Guest Blog — A&E Editor Emeritus Jay Boller

Mark Brenden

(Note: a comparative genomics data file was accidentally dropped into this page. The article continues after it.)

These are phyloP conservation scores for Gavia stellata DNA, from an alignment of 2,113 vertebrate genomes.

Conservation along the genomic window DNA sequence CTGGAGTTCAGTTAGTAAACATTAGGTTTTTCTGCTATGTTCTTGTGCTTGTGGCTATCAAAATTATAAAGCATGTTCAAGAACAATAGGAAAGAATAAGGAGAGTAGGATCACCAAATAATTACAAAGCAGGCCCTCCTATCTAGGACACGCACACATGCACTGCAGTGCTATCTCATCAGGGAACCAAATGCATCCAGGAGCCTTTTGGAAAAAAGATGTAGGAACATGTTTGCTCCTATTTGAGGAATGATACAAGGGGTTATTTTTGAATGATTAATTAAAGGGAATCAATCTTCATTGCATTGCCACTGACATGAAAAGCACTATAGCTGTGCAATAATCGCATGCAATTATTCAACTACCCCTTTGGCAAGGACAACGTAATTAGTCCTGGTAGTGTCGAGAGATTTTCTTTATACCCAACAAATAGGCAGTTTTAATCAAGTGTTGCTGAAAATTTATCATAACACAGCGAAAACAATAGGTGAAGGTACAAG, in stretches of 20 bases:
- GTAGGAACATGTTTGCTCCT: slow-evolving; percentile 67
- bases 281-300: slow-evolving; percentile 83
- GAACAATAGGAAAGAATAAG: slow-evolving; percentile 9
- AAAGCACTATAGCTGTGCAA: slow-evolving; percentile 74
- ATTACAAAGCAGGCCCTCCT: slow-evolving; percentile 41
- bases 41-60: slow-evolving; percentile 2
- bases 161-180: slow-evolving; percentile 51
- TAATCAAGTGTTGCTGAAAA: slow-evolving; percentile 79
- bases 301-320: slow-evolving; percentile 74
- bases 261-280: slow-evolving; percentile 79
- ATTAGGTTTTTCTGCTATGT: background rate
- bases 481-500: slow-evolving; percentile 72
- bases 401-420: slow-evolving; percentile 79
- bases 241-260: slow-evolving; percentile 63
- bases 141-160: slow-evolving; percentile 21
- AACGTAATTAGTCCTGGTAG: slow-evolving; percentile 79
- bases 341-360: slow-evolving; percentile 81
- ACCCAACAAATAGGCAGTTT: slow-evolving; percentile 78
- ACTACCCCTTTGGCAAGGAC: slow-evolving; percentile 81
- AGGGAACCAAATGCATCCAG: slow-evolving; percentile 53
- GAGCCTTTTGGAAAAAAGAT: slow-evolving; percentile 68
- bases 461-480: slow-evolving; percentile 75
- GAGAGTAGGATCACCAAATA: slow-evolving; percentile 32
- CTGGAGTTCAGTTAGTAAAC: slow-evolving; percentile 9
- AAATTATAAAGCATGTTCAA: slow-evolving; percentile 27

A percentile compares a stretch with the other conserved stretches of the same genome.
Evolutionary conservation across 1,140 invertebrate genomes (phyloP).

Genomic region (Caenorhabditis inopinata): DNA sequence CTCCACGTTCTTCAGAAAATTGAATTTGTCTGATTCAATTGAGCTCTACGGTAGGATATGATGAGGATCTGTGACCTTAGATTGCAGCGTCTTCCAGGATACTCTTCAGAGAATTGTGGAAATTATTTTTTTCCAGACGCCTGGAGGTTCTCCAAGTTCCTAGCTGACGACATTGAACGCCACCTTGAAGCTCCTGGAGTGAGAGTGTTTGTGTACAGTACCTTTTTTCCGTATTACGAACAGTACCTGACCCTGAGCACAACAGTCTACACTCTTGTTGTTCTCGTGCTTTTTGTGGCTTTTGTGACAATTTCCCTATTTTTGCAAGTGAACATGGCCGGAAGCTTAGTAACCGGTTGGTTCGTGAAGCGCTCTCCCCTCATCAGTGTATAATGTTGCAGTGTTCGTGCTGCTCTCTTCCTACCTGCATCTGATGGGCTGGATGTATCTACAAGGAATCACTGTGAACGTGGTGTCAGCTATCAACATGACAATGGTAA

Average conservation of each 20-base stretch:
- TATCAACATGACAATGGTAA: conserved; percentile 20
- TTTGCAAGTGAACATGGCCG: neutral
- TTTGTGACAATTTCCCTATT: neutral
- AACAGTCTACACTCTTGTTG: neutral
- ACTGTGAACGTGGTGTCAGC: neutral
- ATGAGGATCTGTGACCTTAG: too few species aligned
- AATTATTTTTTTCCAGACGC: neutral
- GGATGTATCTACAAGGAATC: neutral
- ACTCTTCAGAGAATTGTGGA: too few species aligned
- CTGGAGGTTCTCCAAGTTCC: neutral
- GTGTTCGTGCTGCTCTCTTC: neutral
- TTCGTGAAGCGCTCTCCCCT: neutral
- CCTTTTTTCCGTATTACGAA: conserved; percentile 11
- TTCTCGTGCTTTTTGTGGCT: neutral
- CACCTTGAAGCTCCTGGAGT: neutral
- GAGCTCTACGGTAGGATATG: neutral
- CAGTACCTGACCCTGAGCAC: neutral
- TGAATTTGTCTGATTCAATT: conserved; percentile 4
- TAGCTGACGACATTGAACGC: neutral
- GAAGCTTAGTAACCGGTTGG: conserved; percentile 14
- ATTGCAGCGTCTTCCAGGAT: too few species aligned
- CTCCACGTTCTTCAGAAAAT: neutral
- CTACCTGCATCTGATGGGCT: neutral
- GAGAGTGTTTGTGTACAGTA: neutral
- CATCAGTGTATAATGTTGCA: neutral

Micheal Showalter is a funny dude. He was superb in “Wet Hot American Summer,” sound in “The State” and stellar in Comedy Central’s short-lived sitcom “Stella.” So when he awkwardly ushered in his gig at the Pitchfork Festival, the audiences’ antennae assumed it was part of the act. A couple tepidly projected wisecracks in, it was clear Showalter was running on fumes. At that point, things got ugly. Cliché hipster jokes? Strike. Hallow anecdotes about “the Mile High Club” and summer camp ? Double check. Increasingly hostile audience interactions? Oh God, just stop. An obvious lack of comfort set in between the comic and his audience as Showalter overtly projected his flailing, water treading limbs. Things only got worse – ala quicksand – as he attempted to dig out, but the crowds’ eager shouts to salvage his performance just rendered things increasingly pathetic. Things bottomed out at the funnyman pleaded for crowd suggestions, only to be met with the insulting “What at the directions to Stage A?” Showalter hinted at giving up early 20 minutes in, but floundered for another 10 minutes before – in his words – he left with his tail between his legs. The result left an empathetic rock in the pit of the audiences’ stomach: Showalter is a respected Indie comic, but buckled under the festival atmospherics and – just maybe –pressure.